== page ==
Precious Memories, how they linger
[Have there been events in your life that were so powerful you knew something changed for you, even if at the time you didn’t understand what or how? Martin Luther King Jr.’s presence has been a constant since I was seventeen. This is the third in a series of four reflections on these events. Truly “precious” memories can be discomfiting; they won’t mire us in our pasts but will point the way to possibilities in our presents.]
Dr. King preceded me at Boston University Graduate School of Theology by about a decade, but his presence there was strong. Since I had to pass qualifying exams in French and Greek, I needed a tutor. My advisor Per Hassing recommended an old man in Back Bay.
“He knows how to get students ready for the exams, and you wvill enjoy getting to know him,” my major professor, Per Hassing, said in his heavy Norwegian brogue. “He got Martin ready for his.”
The tutor was in his late seventies. One day when the radiator of his small apartment was cooking us, he took off his worn blue blazer, leaving him in the starched white shirt and maroon tie he always wore. He didn’t loosen his tie, but he did roll up his sleeves, revealing a blurred serial number tattooed on his left forearm. When I asked he acknowledged that he had been at Auschwitz and was grateful for his liberation by Soviet forces. Although someone who loved to talk, he didn’t speak again of Auschwitz.
“Did you tutor Dr. Martin Luther King?” I asked one day.
“Ah yes,” he said as his face brightened with obvious delight. “He was a good student, that Martin.”
“I’ve heard from Dr. DeWolf, his adviser, that Dr. King wasn’t a social activist while he was here in school. Is that true?”
This wasn’t as much a question about Dr. King as it was about me. In the spring of 1963, newspapers were filled with stories about Dr. King’s campaign in Birmingham. As the situation there intensified, school children were joining the protest in large numbers. King appealed for more marchers to come and fill the ranks vacated of those being arrested. A major march was scheduled for Good Friday and the word was that King would go to jail.
In Montgomery, Governor Wallace and Alabama’s white officials made their own plan. They knew SCLC’s bail funds were already low,
“they drafted a bill to raise the maximum appeal bond in misdemeanor cases from $300 to $2,500, applicable only in Birmingham. They added a resolution proclaiming that Birmingham ‘has been invaded by foreigners who would by force and violence attempt to overthrow laws which may not be to their liking.”Student organizers in Boston chartered a bus to take volunteers. With my language exams coming a week after Easter, I didn’t know what to do.
“Ah, Harold [DeWolf] is right and would know better than anyone else; Martin avoided those organizations. He was here to study and that’s what he did. Oh, he and Coretta went to an occasional concert, but he didn’t let anything distract him from what he was here for, including preparing for his German exam,” he chuckled.
“When he was here as a student,” he continued, “I knew I would be reading about him, but just not so soon. Within six months of receiving his doctorate he was leading the Montgomery Bus Boycott.”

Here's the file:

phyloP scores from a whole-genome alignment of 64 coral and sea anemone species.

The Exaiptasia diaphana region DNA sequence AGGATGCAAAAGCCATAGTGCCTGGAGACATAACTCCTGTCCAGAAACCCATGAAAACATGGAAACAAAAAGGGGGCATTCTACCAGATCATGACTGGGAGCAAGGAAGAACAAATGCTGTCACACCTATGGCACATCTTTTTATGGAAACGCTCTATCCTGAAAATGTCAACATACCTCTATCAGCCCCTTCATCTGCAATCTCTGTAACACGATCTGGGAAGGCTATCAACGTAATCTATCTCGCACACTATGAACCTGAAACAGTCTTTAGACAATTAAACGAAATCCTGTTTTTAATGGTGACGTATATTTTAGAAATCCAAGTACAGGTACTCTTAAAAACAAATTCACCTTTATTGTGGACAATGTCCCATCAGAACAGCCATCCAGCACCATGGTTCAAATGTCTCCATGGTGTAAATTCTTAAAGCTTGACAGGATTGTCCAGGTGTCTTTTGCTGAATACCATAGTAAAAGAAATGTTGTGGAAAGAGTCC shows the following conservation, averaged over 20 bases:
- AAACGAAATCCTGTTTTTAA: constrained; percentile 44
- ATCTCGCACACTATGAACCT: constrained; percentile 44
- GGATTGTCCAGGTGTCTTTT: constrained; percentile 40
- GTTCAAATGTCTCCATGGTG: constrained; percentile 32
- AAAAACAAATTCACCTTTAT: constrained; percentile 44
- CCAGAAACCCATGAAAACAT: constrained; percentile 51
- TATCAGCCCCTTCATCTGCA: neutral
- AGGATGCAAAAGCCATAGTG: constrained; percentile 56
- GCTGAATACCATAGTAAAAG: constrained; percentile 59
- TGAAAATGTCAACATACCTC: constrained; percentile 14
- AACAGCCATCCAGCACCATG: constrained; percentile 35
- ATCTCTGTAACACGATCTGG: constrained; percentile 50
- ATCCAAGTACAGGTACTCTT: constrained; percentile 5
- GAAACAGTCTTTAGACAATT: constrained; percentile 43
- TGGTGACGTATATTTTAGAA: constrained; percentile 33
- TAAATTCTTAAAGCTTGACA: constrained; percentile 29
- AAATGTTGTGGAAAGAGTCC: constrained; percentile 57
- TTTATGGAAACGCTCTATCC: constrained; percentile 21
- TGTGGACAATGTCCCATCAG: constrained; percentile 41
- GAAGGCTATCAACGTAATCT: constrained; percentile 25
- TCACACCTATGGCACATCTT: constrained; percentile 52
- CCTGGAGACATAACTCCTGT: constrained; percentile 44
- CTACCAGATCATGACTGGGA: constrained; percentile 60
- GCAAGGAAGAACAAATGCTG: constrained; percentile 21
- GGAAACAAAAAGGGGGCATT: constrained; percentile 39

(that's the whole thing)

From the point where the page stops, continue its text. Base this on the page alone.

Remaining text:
“You see, these students running around advocating for this and that,” he said, waving his arms. “They are good causes, most of them, but they are jeopardizing the good they might be able to do later because they’re not paying enough attention to their studies now.”
Then, looking directly at me he said, “I think you would do well to prepare for your exams instead of going on the bus. The time for you to do good will come later.”
Although I didn’t think his words were cheap advice to make me feel better, I didn’t know what good I might do later. “Later” I would be overseas and away from the revolution in civil rights going on here at home. My guilt wasn’t assuaged when I read Dr. King’s letter from jail in Birmingham, addressed to clergymen in the city who had issued a statement calling the non-violent demonstrations “unwise” and “untimely.” That night at the rally in Dallas his words energized me, but his words from Birmingham seemed like an indictment:
“I must confess that over the past few years I have been gravely disappointed with the white moderate. I have almost reached the regrettable conclusion that the Negro's great stumbling block in his stride toward freedom is not the White Citizen's Counciler or the Ku Klux Klanner, but the white moderate, who is more devoted to "order" than to justice; who prefers a negative peace which is the absence of tension to a positive peace which is the presence of justice; who constantly says: "I agree with you in the goal you seek, but I cannot agree with your methods of direct action"; who paternalistically believes he can set the timetable for another man's freedom; who lives by a mythical concept of time and who constantly advises the Negro to wait for a ‘more convenient season.’"The certainty of my call to ministry eight years earlier was not in doubt, but where I was to exercise it was. Now, as I approached the end of years of waiting, I wondered if going to Taiwan was a way of avoiding the hard road ahead in my home country and a betrayal of the old man who had given me a ride, Marshall, my great grandfather and Dr. King. I never experienced any certainty in answer to those questions. From now on, the answers would never be certainties, only answers that “seemed best” among gray choices.